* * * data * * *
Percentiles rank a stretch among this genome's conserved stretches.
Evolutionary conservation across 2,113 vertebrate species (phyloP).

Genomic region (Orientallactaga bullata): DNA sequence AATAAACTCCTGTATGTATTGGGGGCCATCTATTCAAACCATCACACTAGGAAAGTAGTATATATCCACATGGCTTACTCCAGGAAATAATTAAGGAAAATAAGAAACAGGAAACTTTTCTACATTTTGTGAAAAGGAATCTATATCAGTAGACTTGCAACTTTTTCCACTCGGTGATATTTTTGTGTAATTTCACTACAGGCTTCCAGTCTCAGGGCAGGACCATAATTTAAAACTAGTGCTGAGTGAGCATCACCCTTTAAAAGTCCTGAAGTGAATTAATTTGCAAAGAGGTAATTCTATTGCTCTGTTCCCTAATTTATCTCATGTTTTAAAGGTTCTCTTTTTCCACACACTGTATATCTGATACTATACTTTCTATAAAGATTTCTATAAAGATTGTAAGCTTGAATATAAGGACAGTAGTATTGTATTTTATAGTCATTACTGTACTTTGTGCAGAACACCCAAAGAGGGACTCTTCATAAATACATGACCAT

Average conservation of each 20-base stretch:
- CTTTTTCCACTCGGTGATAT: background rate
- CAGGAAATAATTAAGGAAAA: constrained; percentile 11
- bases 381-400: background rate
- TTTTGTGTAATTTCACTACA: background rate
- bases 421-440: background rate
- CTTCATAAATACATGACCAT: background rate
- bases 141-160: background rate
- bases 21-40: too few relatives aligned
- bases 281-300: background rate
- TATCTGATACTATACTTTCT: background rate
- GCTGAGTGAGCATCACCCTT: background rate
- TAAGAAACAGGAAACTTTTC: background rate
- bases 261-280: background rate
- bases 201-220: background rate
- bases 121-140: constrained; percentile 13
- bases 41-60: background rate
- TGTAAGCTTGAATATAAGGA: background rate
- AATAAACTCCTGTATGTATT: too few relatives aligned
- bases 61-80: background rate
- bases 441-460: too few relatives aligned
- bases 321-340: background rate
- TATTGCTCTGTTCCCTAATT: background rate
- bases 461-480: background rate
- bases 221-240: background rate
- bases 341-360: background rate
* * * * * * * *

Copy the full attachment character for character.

Percentiles rank a stretch among this genome's conserved stretches.
Evolutionary conservation across 2,113 vertebrate species (phyloP).

Genomic region (Orientallactaga bullata): DNA sequence AATAAACTCCTGTATGTATTGGGGGCCATCTATTCAAACCATCACACTAGGAAAGTAGTATATATCCACATGGCTTACTCCAGGAAATAATTAAGGAAAATAAGAAACAGGAAACTTTTCTACATTTTGTGAAAAGGAATCTATATCAGTAGACTTGCAACTTTTTCCACTCGGTGATATTTTTGTGTAATTTCACTACAGGCTTCCAGTCTCAGGGCAGGACCATAATTTAAAACTAGTGCTGAGTGAGCATCACCCTTTAAAAGTCCTGAAGTGAATTAATTTGCAAAGAGGTAATTCTATTGCTCTGTTCCCTAATTTATCTCATGTTTTAAAGGTTCTCTTTTTCCACACACTGTATATCTGATACTATACTTTCTATAAAGATTTCTATAAAGATTGTAAGCTTGAATATAAGGACAGTAGTATTGTATTTTATAGTCATTACTGTACTTTGTGCAGAACACCCAAAGAGGGACTCTTCATAAATACATGACCAT

Average conservation of each 20-base stretch:
- CTTTTTCCACTCGGTGATAT: background rate
- CAGGAAATAATTAAGGAAAA: constrained; percentile 11
- bases 381-400: background rate
- TTTTGTGTAATTTCACTACA: background rate
- bases 421-440: background rate
- CTTCATAAATACATGACCAT: background rate
- bases 141-160: background rate
- bases 21-40: too few relatives aligned
- bases 281-300: background rate
- TATCTGATACTATACTTTCT: background rate
- GCTGAGTGAGCATCACCCTT: background rate
- TAAGAAACAGGAAACTTTTC: background rate
- bases 261-280: background rate
- bases 201-220: background rate
- bases 121-140: constrained; percentile 13
- bases 41-60: background rate
- TGTAAGCTTGAATATAAGGA: background rate
- AATAAACTCCTGTATGTATT: too few relatives aligned
- bases 61-80: background rate
- bases 441-460: too few relatives aligned
- bases 321-340: background rate
- TATTGCTCTGTTCCCTAATT: background rate
- bases 461-480: background rate
- bases 221-240: background rate
- bases 341-360: background rate